We are cycling through Thailand in the scorching heat. Carlos and I arrived in Bangkok six days ago, where we met our friend Laura to plan our cycle tour through Southeast Asia. This is our second day riding and we’re still learning how to find and buy street food.
A vendor stands next to the road. He seems to be selling sugarcane drinks—something other travelers have said is delicious. The fact that the vendor is smoking small sections of bamboo would indicate otherwise, but I have no idea how the drink is prepared. While Carlos and Laura take shade in a small roadside shack, I go over to see if I can purchase some.
In the two weeks before this trip I foolishly thought I could learn some basic Thai (along with Lao and Vietnamese, since we would be riding there as well). This did not happen. Now with only six days of language skills, which I learned from YouTube, I approach the vendor. “Hello, how much?” I ask in broken Thai. The woman standing next to him says, “50 baht.” Just to be certain I am getting a beverage, I make the universal hand gesture, since I don’t how to say, “So… I have no idea what I am ordering. Is this something you can drink?” She gives me a slightly irritated look, takes my money, and gives me four, foot-long bamboo tubes (I thought I ordered one but clearly I didn’t). I guess my motion—thumb down pointed in mouth—didn’t mean anything to her other than “here is another crazy falang” (the amusing word most foreigners will hear when locals refer to them). It’s hard not to feel embarrassed; I butchered the language and I still have no clue what just transpired between us. But at least I have four drinks, which is what matters, given how thirsty we all are.
I join Carlos and Laura in the shade. We peer inside the bamboo tubes and find grayish-white globs. It isn’t something to drink, but it looks edible.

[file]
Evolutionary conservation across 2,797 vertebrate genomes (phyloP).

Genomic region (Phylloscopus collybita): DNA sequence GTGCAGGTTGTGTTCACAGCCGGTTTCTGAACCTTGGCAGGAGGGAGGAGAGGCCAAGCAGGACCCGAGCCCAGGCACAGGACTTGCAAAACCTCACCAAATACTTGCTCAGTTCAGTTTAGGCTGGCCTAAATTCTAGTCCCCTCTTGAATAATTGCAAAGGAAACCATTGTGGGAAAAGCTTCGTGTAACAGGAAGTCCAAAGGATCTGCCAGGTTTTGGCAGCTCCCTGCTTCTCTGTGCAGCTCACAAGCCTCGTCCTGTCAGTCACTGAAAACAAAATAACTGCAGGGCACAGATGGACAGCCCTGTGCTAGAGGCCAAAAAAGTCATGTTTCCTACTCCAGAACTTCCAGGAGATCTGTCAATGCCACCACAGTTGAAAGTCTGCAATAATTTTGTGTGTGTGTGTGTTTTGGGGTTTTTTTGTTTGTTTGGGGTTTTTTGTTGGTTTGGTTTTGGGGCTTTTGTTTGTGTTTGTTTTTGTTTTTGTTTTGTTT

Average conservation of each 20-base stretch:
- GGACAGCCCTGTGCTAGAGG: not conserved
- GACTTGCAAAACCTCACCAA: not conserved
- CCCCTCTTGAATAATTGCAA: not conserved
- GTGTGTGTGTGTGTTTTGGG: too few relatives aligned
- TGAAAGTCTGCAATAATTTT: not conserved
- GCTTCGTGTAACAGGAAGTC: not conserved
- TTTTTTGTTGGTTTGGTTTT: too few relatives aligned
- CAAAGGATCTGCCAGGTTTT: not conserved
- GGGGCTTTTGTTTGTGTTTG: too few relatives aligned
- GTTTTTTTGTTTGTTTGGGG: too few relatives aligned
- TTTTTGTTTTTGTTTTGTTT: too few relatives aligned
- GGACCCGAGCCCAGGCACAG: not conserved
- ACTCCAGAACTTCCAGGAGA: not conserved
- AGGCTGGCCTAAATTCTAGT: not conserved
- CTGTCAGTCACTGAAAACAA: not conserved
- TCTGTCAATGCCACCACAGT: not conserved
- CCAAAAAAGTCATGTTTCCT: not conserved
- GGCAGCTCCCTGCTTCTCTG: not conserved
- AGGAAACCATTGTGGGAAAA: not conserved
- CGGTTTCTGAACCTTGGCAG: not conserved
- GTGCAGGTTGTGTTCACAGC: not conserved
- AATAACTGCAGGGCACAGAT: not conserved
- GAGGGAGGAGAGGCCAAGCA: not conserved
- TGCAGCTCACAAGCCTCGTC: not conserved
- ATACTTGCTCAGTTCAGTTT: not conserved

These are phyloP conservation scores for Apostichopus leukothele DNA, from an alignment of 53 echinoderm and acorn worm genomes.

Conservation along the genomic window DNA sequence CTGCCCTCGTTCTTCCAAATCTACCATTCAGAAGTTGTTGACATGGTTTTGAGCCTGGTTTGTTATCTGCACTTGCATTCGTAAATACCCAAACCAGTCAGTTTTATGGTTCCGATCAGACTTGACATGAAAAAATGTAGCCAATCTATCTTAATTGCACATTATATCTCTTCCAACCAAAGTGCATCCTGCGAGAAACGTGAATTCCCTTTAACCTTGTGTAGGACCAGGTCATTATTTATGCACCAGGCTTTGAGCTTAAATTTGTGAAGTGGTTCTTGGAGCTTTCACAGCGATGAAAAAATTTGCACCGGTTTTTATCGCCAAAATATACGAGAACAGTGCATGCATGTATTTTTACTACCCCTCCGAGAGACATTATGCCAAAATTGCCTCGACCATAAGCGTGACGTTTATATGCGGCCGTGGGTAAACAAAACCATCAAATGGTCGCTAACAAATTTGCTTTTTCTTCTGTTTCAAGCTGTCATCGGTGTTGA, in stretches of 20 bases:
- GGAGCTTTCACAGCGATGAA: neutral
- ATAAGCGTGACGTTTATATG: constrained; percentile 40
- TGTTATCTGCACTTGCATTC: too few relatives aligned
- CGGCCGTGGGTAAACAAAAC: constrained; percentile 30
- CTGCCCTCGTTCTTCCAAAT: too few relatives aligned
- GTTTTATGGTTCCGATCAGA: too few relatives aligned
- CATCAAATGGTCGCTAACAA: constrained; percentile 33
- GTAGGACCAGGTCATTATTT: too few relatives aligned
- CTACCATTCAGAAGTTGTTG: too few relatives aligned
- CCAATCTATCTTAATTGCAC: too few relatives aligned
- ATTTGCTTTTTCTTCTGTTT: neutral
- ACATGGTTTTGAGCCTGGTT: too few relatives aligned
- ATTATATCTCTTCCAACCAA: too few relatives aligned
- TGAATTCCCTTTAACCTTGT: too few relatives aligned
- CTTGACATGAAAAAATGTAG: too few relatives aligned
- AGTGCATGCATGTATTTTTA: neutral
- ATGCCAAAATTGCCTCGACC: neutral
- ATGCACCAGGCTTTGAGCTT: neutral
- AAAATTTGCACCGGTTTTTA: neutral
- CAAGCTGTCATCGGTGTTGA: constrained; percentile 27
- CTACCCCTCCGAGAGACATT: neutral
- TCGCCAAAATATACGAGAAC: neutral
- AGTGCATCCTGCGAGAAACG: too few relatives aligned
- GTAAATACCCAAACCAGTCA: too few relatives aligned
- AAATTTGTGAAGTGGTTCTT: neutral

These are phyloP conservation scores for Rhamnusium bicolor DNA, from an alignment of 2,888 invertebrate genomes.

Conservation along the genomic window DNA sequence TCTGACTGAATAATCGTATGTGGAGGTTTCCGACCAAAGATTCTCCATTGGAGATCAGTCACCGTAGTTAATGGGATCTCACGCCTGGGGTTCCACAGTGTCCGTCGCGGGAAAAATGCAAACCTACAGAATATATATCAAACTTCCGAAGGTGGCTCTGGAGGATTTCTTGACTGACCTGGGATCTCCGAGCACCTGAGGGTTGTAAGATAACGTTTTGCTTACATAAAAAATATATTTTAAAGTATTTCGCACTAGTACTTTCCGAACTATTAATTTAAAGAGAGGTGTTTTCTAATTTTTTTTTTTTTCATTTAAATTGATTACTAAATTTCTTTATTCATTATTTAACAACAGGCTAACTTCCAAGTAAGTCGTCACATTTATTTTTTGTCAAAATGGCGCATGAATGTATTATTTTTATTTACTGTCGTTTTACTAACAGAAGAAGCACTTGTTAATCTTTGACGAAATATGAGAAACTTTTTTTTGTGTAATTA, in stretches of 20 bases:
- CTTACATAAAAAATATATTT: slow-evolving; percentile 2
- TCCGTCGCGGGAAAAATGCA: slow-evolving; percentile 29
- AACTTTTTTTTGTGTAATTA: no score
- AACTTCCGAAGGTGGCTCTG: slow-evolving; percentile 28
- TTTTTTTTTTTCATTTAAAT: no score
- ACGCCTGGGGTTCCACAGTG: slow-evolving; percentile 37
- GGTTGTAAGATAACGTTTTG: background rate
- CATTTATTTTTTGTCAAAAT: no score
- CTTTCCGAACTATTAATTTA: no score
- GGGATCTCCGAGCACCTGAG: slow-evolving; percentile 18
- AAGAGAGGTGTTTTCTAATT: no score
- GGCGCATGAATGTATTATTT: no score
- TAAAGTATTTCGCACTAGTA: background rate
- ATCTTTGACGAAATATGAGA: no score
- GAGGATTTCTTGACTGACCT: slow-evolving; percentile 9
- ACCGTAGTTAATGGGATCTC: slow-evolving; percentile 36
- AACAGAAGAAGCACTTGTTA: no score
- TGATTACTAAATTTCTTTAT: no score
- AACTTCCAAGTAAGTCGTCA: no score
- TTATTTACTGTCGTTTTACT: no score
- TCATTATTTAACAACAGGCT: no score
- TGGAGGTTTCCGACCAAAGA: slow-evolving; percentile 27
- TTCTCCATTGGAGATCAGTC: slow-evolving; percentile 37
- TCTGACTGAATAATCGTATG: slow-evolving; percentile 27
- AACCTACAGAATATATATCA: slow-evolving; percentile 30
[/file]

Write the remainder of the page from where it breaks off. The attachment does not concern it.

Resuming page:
A truck pulls off the road and stops in front of us. The couple inside stare; they seem to be using their cell phone to take pictures.
Later on we will become accustomed to people staring, sometimes touching, and always laughing hysterically when we respond to their enthusiastic “Hello!” with “Sawadee ka/krap!” (hello in Thai). But in this initial stage of our trip we have yet to grasp how much of a spectacle we are.
We figure out that the bamboo cracks open to expose a tube of sticky rice. The couple in the truck watch us finish our meal. Then the woman in the truck gets out, holds her phone at arm’s length, and starts snapping photos. She even motions for us to squeeze together, which we happily do.
Previously when I traveled, I tried to hide the fact that I was a tourist. Learning the language before I go is one method and also the reason behind my ridiculous attempt to learn three languages in two weeks. But I don’t stand a chance in Southeast Asia. I can’t speak any of the languages. I can’t read them. And I stand out in a purple shirt, teal helmet, and Spandex shorts.
As much as I love Bill Bryson’s travel stories, I cringed when he wrote in Neither Here Nor There: Travels in Europe, “I can’t think of anything that excites a greater sense of childlike wonder than to be in a country where you are ignorant of almost everything…. You can’t read anything, you have only the most rudimentary sense of how things work, you can’t even reliably cross a street without endangering your life.” I traveled a lot as a kid and I wanted to fit in, the same way I wanted to fit in at school. At least that is how I felt before this trip. But after a month in Southeast Asia I find myself embracing being a falang. Maybe Bryson was right. Sometimes I annoy locals, but generally I amuse them and my ignorance makes everything so much more exciting.
When we arrive in France—we flew with our bikes from Hanoi to Paris—people don’t even seem to notice us. No one yells “Hello!” “Where are you going!” or “Where are you from!” And I miss it. Even in Spandex I blend in.